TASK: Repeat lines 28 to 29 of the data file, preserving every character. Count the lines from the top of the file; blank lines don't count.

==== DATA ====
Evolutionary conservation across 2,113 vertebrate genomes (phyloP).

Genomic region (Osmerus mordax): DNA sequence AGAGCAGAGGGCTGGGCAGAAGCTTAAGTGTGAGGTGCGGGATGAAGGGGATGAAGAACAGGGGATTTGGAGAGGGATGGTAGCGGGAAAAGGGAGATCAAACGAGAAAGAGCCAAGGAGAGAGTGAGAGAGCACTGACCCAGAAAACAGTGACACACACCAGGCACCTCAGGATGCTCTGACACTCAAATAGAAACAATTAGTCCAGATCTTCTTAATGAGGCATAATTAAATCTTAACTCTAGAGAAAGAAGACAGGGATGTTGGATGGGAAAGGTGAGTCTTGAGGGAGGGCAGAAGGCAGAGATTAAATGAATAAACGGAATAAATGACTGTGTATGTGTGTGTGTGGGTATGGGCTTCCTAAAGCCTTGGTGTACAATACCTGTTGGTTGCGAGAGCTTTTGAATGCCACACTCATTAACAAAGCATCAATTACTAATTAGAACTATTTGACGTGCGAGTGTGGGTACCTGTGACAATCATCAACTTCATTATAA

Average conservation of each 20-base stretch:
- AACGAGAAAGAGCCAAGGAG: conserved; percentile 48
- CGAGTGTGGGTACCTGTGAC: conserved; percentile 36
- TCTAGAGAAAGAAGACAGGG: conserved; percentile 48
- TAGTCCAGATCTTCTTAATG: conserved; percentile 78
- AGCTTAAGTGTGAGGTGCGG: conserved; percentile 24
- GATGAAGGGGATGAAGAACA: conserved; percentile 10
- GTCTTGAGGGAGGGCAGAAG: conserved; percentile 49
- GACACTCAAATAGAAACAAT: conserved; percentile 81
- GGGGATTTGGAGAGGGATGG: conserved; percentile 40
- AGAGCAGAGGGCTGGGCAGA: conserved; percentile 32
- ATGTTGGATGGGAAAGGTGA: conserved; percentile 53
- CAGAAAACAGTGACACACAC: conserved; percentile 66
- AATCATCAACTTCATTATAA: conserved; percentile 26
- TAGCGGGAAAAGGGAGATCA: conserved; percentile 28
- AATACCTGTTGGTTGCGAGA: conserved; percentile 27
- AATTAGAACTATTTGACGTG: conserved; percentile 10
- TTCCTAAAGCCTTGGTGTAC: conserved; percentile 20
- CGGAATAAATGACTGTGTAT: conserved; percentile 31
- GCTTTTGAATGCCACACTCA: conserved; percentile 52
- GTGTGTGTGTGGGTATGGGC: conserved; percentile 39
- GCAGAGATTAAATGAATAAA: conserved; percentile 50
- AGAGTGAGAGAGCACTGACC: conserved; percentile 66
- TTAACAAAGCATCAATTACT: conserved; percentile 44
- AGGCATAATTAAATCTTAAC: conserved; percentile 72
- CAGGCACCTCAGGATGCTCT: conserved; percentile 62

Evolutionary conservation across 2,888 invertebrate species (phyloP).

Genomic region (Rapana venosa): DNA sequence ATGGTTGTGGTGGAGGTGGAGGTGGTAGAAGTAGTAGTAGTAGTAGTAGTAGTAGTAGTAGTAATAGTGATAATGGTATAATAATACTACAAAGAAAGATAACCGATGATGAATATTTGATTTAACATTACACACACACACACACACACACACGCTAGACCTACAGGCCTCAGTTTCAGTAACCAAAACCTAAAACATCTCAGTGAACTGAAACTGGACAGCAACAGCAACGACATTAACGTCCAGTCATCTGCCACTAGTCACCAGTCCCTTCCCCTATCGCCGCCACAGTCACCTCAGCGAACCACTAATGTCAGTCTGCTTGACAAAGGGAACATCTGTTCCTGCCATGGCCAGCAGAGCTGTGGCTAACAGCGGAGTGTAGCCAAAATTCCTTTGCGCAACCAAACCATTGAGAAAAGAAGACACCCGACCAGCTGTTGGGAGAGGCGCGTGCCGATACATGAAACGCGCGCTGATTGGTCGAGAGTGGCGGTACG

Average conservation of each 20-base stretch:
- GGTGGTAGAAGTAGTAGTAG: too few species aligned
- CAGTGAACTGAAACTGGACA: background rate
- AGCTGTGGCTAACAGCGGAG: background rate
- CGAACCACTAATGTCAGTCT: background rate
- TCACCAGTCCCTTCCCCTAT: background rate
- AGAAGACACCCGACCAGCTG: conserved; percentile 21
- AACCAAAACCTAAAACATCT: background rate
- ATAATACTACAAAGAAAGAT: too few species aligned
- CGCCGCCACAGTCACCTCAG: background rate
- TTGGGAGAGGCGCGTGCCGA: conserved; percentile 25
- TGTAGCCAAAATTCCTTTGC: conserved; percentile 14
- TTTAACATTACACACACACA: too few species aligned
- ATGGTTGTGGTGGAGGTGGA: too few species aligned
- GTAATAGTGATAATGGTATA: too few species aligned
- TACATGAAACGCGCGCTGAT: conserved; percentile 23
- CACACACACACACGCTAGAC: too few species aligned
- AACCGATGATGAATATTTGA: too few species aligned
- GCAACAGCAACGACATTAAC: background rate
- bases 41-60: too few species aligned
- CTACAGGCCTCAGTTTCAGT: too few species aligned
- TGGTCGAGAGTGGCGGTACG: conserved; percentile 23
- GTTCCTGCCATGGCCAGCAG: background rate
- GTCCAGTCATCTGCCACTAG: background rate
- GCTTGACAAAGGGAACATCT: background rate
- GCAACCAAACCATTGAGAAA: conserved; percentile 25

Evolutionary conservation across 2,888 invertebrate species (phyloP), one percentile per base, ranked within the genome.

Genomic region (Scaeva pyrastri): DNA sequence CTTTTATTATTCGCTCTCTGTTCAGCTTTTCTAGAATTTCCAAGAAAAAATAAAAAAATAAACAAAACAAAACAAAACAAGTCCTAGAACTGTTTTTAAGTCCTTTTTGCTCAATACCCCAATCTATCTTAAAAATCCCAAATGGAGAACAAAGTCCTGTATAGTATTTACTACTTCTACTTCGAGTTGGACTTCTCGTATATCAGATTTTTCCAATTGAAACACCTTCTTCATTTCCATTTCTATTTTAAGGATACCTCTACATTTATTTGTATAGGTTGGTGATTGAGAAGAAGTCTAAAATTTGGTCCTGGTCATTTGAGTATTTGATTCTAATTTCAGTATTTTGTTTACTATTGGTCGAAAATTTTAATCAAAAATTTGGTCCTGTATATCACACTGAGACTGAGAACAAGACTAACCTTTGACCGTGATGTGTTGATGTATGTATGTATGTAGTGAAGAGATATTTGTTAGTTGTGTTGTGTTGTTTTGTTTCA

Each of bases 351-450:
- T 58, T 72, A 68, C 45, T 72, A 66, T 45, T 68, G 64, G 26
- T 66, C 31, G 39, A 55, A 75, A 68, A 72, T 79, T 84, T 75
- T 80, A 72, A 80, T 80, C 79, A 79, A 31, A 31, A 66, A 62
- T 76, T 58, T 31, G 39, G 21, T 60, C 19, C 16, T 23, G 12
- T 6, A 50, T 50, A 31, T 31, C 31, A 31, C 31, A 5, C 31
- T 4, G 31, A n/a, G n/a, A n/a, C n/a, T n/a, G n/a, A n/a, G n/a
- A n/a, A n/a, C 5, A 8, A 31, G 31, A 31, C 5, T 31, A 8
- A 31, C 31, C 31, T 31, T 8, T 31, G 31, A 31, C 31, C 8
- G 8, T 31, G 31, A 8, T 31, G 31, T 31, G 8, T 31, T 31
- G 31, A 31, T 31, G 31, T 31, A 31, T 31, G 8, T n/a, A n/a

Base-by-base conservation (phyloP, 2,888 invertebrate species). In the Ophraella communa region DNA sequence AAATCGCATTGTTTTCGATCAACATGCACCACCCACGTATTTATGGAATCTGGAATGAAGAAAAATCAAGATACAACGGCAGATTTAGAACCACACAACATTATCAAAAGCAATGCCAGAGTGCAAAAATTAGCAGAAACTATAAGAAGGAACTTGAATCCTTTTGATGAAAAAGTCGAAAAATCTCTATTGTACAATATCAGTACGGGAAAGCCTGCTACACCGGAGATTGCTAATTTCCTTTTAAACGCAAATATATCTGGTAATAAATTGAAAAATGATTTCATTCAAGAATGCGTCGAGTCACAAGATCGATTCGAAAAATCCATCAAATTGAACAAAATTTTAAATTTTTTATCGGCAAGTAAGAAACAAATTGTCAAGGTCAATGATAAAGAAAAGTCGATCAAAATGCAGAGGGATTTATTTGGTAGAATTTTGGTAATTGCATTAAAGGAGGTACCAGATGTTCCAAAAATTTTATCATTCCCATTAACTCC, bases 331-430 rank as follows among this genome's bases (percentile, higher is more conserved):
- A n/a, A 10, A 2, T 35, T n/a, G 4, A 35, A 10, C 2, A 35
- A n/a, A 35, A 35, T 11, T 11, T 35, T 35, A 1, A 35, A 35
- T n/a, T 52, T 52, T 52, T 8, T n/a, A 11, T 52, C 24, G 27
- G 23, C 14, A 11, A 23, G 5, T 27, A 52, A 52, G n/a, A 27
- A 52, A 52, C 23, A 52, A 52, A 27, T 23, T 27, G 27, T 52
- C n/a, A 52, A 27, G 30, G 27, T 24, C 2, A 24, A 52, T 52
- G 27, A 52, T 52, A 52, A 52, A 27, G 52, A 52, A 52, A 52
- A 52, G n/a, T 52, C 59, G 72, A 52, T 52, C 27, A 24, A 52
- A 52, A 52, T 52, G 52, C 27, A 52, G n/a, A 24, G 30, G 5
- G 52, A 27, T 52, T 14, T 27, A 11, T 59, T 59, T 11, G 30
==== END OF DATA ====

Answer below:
- CAGGCACCTCAGGATGCTCT: conserved; percentile 62

Evolutionary conservation across 2,888 invertebrate species (phyloP).